Youth Sports, What Can They Learn From Finnish schools?

Lahnee Pavlovich
Head of Research and Writing

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Sports in many ways is like education. Athletes need to be taught new skills, they need to be nurtured, especially in the conscious incompetence and unconscious competence stages of their learning where these new skills are still foreign to them, such as in youth sports, and athletes need to be given the best opportunities to grow and succeed by their Coaches and teammates. It is the overall environment, including a good Coach-athlete relationship, access to good equipment, training and competition environments, support mechanisms and athlete self-awareness that allows an athlete to be the best they can be. Similar to how a student given the best possible academic environment will thrive and grow into the best adult they can be.

After sharing this research, found in an interesting article by Fulbright scholar and Media and Education Lecturer at the University of Eastern Finland, William Doyle, let’s look at what we can take from it and how we can use it as Coaches to better our athletes, especially in youth sports.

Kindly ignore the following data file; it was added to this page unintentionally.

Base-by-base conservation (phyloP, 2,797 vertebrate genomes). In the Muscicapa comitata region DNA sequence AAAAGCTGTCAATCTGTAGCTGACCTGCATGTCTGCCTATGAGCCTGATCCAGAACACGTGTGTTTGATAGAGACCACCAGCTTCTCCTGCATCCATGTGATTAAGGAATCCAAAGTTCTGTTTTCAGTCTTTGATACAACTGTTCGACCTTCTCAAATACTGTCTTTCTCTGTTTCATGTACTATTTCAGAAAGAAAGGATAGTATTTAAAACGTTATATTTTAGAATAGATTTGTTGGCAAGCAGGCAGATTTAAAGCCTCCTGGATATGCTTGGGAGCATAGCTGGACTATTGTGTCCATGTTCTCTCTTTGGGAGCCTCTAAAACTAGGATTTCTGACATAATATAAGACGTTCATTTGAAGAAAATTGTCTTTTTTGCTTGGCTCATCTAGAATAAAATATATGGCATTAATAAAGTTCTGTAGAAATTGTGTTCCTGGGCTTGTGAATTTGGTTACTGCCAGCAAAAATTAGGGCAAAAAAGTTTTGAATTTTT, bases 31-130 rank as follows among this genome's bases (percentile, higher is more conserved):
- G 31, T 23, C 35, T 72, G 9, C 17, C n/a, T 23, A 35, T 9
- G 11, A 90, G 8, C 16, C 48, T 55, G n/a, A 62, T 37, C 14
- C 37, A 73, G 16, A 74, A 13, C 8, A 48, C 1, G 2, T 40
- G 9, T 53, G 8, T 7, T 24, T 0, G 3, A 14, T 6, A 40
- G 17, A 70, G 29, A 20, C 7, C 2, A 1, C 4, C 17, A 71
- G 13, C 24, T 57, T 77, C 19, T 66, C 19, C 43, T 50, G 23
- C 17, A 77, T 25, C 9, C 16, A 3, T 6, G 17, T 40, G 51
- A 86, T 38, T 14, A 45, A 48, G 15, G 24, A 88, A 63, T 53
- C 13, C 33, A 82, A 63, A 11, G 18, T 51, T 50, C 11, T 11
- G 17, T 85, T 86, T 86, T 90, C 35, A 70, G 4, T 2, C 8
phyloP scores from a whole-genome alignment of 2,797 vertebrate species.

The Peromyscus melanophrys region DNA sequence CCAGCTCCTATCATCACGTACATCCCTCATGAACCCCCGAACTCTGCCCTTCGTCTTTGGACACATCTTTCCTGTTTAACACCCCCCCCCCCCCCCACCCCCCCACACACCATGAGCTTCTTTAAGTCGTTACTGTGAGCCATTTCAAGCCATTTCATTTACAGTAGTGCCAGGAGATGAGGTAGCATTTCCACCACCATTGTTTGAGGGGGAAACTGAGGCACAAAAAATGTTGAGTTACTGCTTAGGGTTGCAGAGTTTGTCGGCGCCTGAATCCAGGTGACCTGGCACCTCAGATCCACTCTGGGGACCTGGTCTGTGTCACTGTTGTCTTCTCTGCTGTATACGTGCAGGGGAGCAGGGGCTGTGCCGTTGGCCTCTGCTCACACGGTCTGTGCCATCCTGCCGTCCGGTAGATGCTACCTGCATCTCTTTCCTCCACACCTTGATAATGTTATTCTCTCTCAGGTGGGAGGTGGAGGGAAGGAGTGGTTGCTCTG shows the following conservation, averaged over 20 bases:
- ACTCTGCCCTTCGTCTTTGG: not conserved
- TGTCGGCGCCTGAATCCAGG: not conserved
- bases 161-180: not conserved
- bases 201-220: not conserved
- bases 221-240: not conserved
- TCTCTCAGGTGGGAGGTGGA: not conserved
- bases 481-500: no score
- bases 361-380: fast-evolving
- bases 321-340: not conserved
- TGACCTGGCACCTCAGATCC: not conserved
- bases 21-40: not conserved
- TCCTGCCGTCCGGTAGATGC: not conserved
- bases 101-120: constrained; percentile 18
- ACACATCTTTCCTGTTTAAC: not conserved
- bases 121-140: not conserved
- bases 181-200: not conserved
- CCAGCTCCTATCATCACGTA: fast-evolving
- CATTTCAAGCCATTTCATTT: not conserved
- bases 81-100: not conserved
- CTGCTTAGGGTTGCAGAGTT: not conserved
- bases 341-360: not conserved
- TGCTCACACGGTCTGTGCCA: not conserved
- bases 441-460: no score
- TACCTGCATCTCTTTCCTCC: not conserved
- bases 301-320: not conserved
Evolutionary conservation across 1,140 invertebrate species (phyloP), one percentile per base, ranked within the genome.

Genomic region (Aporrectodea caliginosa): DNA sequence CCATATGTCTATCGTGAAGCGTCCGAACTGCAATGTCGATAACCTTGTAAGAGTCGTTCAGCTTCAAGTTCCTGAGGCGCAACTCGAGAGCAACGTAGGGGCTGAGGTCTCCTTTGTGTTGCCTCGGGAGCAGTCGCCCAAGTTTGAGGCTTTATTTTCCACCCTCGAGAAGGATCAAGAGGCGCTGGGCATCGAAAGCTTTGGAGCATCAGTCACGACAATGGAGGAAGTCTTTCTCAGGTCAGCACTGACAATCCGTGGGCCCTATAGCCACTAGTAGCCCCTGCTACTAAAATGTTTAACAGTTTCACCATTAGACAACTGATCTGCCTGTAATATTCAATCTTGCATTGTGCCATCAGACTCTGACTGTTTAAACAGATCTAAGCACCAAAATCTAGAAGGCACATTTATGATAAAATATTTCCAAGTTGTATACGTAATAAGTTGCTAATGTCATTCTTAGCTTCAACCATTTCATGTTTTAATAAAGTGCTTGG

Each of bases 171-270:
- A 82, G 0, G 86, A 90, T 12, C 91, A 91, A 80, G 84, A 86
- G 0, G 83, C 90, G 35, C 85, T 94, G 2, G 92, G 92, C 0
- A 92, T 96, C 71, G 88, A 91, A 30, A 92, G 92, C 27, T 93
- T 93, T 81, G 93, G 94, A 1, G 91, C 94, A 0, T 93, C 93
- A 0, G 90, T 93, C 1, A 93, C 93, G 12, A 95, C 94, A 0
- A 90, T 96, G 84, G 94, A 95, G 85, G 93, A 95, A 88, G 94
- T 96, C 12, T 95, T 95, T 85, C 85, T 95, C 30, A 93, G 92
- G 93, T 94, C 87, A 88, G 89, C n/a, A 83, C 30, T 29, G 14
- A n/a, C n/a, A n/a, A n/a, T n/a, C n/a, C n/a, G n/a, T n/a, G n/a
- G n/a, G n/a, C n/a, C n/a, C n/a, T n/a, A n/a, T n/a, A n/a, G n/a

Youth Sports

Harvard education professor Howard Gardner is quoted in the original article saying that Americans could “learn from Finland, which has the most effective schools and which does just about the opposite of what we are doing in the United States.” He was referring to the way children in Finland are schooled. More specifically, he was referring to the culture that their teachers created for them based on important values and behaviors.

For example, in Finland, children don’t receive formal academic training until the age of seven. Until then, many are in day care and learn through play, songs, games and conversation. Most children walk or bike to school, school hours are short and homework is generally light.

Finnish students learn through an unstructured environment where testing is done through careful teacher attention and learning is role-modeled by the experts – the teachers.